I learned that effective communication with stakeholders and internal program managers is crucial in de-conflicting interests and focus areas. Many military leaders are not focused on sustainability because regulations and mandates have never sufficiently challenged them to do so. This will inevitably change as the understanding of climate change as a threat to national security and mission readiness increases.
I initially approached this program as a research thesis, which unfortunately cost valuable time. If given the opportunity, I would focus much more strongly on the real-world applicability of the behavior-oriented stakeholder communication program. For instance, we have little to no recycling presence in many buildings and our public reporting is minimal - even when there are good news to report. All this distracts from focusing attention on the important programs contributing to overall installation sustainability.
I also learned to analyze data and represent findings visually in order to communicate crucial details and opportunities that otherwise may be lost to the casual reader/observer.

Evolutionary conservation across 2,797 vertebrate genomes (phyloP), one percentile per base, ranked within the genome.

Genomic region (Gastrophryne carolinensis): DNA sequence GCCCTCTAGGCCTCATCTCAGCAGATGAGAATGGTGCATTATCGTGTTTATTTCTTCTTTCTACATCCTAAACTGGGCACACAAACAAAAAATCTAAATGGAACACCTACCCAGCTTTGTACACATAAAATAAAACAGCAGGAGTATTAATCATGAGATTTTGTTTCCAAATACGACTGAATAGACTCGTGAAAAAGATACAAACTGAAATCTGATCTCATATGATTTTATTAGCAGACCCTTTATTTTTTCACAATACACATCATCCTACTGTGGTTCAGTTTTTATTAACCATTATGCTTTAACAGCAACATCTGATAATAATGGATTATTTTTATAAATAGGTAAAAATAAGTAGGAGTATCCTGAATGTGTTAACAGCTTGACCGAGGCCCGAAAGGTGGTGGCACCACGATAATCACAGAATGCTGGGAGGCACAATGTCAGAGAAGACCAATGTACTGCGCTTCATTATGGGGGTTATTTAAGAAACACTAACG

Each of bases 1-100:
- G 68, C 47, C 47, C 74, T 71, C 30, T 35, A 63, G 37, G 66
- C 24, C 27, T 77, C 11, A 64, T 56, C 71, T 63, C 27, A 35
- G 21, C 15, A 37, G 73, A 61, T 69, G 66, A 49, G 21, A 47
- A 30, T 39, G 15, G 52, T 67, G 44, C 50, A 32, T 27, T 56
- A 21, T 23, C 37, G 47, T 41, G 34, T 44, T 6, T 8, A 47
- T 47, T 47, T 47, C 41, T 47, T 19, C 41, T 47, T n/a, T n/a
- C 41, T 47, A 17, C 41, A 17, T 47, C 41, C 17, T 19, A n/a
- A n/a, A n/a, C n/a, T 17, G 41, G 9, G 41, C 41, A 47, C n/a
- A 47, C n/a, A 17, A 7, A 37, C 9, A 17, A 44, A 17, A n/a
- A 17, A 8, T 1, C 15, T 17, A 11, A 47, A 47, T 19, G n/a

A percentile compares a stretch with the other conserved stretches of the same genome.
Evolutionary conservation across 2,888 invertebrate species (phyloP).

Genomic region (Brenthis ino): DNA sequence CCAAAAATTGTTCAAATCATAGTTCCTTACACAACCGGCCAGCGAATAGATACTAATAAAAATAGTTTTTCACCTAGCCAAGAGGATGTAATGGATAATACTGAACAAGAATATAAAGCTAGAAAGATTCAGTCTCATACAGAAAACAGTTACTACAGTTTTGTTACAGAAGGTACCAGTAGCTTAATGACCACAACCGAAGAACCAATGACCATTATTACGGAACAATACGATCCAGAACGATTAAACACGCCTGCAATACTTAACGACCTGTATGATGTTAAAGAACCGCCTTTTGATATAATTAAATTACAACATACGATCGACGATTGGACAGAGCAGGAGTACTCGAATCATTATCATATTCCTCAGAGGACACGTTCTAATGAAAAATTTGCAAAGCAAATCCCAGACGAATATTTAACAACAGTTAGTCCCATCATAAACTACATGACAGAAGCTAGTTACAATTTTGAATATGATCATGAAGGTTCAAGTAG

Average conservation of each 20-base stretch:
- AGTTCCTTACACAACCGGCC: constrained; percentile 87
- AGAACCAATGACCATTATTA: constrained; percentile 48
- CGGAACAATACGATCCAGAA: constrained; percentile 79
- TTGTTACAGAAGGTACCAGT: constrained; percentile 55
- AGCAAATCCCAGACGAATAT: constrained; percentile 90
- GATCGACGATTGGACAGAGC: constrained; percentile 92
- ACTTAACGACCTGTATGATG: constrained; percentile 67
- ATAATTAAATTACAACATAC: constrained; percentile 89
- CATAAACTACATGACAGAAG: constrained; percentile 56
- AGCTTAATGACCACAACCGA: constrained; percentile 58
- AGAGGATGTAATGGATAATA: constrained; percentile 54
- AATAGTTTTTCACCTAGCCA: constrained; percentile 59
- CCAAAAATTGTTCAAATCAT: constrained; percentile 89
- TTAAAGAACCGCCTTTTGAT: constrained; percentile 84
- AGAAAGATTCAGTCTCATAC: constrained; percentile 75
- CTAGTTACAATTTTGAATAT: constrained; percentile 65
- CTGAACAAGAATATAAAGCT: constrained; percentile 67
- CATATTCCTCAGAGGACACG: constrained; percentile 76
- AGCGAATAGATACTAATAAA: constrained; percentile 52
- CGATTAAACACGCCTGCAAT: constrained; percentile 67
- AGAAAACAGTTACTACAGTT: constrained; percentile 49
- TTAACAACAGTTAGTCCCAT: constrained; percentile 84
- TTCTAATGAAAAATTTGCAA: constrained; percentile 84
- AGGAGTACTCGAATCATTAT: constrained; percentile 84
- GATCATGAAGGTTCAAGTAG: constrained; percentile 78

Moving forward, I will use the existing plan to draft a new sustainability program website, draft a new communication plan for stakeholder enagement and make recommendations toward a "Leadership & Environmental Action Flight" volunteer group to foster environmental stewardship and training among Airmen.
December, 2019 graduate and Pennsylvania resident Kelli DeThomas recently earned her BS in ESP. While a part of the program, she made great use of her time journeying with the GREEN Program to Iceland. An engaging narrative and photos reside on the blog she created for the experience.
Kelli wasn't always a gung-ho Penn Stater. She says, refering to the photo below, "My aunt bought me that outfit, and then the rest of my life I vowed never to go to Penn State. So we all had a good laugh about that... ."
Congratulations to Kelli and to all of our 2019 graduates!
ESPBS students Ashley Ubil and Charles Jones recently met face to face during a tour of the Breazeale Nuclear Reactor at Penn State’s University Park campus. Ubil, of Washington state, was taking a tour to learn about the reactor, and Jones has been an intern at the facility for several years.
The Breazeale Nuclear Reactor, the oldest continuously-operating reactor in the United States, “went critical” in August of 1955. This was just following President Dwight Eisenhower’s forward-thinking “Atoms for Peace” speech, which sought to bring nuclear energy and science into public discussion and to be used for peaceful endeavors. Penn State, at the time led by Milton Eisenhower (brother of the U.S. president), soon established its own research reactor and has ever since maintained it as a facility for education, outreach, research, and service.